Restaurant sustainability is a hot topic now, but finding increased revenues can be elusive. One way to pay for restaurant sustainability is to first find ways to cut costs
Sustainability is a big concern for restaurants of all sizes these days. Large chains are developing corporate social responsibility programs and enlisting their multi-store operators to participate. Smaller restaurants are also getting involved, using their flexibility to source food locally and reduce their carbon footprint.
But sustainability can be an expensive and all-encompassing effort. One study shows that restaurant sustainability doesn't necessarily attract new customers, but instead reinforces the loyalty of existing customers. So, where does the money come from to help pay for the added costs of a restaurant sustainability program?
Restaurant Sustainability 2.0
It used to be that restaurant sustainability meant tackling two key issues: trash sent to landfills and energy waste. Thus, we saw the debut of brown napkins, paper, glass and metal waste recycling and the increased use of LED bulbs to reduce energy waste.
But now, the pioneers of restaurant sustainability are pushing the envelope even further, as described by QSR Magazine: “Call it Sustainability 2.0. [Restaurants] today are investing in the future of sustainability by improving society, the food system, and the earth all at once.”
It's a tall order that ranges from rethinking the supply chain to better employee relations, without giving up on reducing energy and physical waste. McDonald’s, for example, is offering coffee that is certified by the Rainforest Alliance. Smaller chains, or individual restaurants, have turned to local sourcing of food to cut down on the impact of transporting food.
One website for chefs lists 30 ways to be more sustainable, ranging from the exotic (visiting a local farmer to hear the story behind the food) to the mundane (check the seals on your walk-in refrigerator and freezer).
The benefits of these programs on the earth can be significant, but the benefits on the bottom line can be more evasive. After all, rainforest-certified coffee does come at a premium. One study by the Hartman Group shows that while consumers want to see a company operate sustainability, these actions are not enough for them to shift their business.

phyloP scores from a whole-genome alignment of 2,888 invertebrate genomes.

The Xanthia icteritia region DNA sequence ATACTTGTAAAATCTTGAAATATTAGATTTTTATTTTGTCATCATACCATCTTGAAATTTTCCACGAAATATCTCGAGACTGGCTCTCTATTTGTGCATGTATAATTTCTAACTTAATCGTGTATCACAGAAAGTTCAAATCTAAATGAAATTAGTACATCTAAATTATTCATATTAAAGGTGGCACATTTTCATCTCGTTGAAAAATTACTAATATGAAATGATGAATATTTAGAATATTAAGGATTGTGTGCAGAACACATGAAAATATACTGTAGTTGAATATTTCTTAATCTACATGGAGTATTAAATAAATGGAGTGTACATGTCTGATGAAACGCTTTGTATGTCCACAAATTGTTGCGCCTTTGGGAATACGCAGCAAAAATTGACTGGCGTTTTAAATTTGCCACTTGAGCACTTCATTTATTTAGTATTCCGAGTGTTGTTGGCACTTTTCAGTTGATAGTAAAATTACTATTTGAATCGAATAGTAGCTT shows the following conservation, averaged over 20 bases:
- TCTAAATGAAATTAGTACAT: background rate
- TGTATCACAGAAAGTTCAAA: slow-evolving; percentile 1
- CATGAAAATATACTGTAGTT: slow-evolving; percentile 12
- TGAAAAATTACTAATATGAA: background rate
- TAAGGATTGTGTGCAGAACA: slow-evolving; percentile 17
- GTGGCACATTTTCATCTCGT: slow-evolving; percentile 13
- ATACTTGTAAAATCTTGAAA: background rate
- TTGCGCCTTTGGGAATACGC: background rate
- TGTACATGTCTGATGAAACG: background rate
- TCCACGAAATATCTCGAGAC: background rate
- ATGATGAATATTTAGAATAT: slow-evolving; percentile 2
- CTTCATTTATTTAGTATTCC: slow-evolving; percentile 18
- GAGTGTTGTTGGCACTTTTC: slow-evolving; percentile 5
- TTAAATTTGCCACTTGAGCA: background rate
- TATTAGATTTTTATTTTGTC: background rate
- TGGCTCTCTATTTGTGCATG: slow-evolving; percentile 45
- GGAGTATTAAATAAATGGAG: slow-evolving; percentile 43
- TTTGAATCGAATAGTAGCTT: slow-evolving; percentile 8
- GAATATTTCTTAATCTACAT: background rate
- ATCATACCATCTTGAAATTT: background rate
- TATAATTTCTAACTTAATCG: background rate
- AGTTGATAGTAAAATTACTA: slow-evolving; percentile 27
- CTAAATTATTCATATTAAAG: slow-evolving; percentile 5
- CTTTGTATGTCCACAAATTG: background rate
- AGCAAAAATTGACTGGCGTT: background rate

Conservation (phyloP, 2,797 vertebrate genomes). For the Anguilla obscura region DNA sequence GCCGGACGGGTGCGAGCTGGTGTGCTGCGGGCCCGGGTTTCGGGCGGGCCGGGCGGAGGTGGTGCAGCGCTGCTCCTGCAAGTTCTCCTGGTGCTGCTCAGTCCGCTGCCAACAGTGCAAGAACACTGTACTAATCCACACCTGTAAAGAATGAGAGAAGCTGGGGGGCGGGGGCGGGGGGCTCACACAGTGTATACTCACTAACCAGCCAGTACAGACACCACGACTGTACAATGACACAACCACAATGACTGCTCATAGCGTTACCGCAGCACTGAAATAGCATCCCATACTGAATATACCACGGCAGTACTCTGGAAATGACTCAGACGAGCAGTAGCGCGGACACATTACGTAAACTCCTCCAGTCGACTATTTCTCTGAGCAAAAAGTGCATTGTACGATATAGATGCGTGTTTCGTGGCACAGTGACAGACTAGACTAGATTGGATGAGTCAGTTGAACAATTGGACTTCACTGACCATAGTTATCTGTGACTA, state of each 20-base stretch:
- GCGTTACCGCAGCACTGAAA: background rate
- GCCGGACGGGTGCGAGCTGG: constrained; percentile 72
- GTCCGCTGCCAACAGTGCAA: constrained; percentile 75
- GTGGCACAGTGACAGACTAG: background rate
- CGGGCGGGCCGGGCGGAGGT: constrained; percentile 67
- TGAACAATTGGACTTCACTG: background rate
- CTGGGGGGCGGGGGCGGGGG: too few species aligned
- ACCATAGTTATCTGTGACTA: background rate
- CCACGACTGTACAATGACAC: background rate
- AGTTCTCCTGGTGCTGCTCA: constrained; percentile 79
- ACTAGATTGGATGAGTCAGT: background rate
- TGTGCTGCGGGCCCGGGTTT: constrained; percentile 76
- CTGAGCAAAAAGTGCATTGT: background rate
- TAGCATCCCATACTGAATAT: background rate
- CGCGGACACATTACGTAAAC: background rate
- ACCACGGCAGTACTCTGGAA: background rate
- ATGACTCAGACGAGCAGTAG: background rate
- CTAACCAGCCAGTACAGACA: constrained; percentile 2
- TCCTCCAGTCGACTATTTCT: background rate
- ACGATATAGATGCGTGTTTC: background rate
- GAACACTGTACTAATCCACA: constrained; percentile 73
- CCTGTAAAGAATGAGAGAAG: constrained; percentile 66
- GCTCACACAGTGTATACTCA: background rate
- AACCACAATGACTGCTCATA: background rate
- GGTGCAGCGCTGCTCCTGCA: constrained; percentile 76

Playing up the health benefits of free-range meat and other sustainable products, does help, but as one restaurateur says: “Our consumers do care …. Are they going to drive 30 minutes to buy sustainable products? Probably not.”
Paying for Restaurant Sustainability
Without new revenues, paying for restaurant sustainability has to come from cost savings and means starting the program by tackling energy costs, because they consistently rank as one of the largest cost centers in a restaurant.
Energy management systems (EMS) for restaurants have advanced dramatically in recent years with the use of wireless networking technology to make installation easy and less costly; and the development of cloud-computing which eliminates the need for on-site servers and also ensures the system is separate from other management systems for added data security. When combining these systems with 24/7 monitoring services, restaurants get an always available expertise to monitor energy usage, identify potential problems and analyze data.
With EMS, restaurants get an immediate sustainability benefit through a reduced carbon footprint. We've estimated in the past that businesses can cut their energy bills around 20% using an EMS to manage HVAC, cooking, refrigeration and lighting systems. And that also means a 20% smaller carbon footprint.
An EMS also offers extensive and real-time usage data that can help with other carbon-saving decisions, such as changing to LED lighting. Maybe your restaurant hasn’t committed to this type of lighting because of it's a huge cost and measuring the return on investment can be difficult. With only a monthly energy bill that lumps together energy used by all of your systems, it can be really hard to measure the ROI of this change. An EMS gives restaurants real-time, detailed data that can even show the energy savings of even an LED bulb trial, allowing an owner or multi-unit franchisee to see the cost benefits before committing to the full expense.
How Pizza Hut Cut its Carbon Footprint
Pizza Hut is a company that is committed to its corporate social responsibility, with a clear goal of reducing its energy usage by 15% by 2015. It reinforced the role that an EMS plays in this plan, when a spokesperson said that the company would adopt the EnTouch One Energy Management System system-wide and also recommend it to all franchisees.
Restaurant sustainability is complex and potentially costly, but starting with an energy management system is a great way to front-end load savings to help pay for a complete restaurant sustainability program.
For more information and examples on the sustainability benefits associated with an EMS, we've put together a new whitepaper entitled “Why Your Restaurant Can No Longer Ignore Energy Management.” Click here to get your free copy of this whitepaper.
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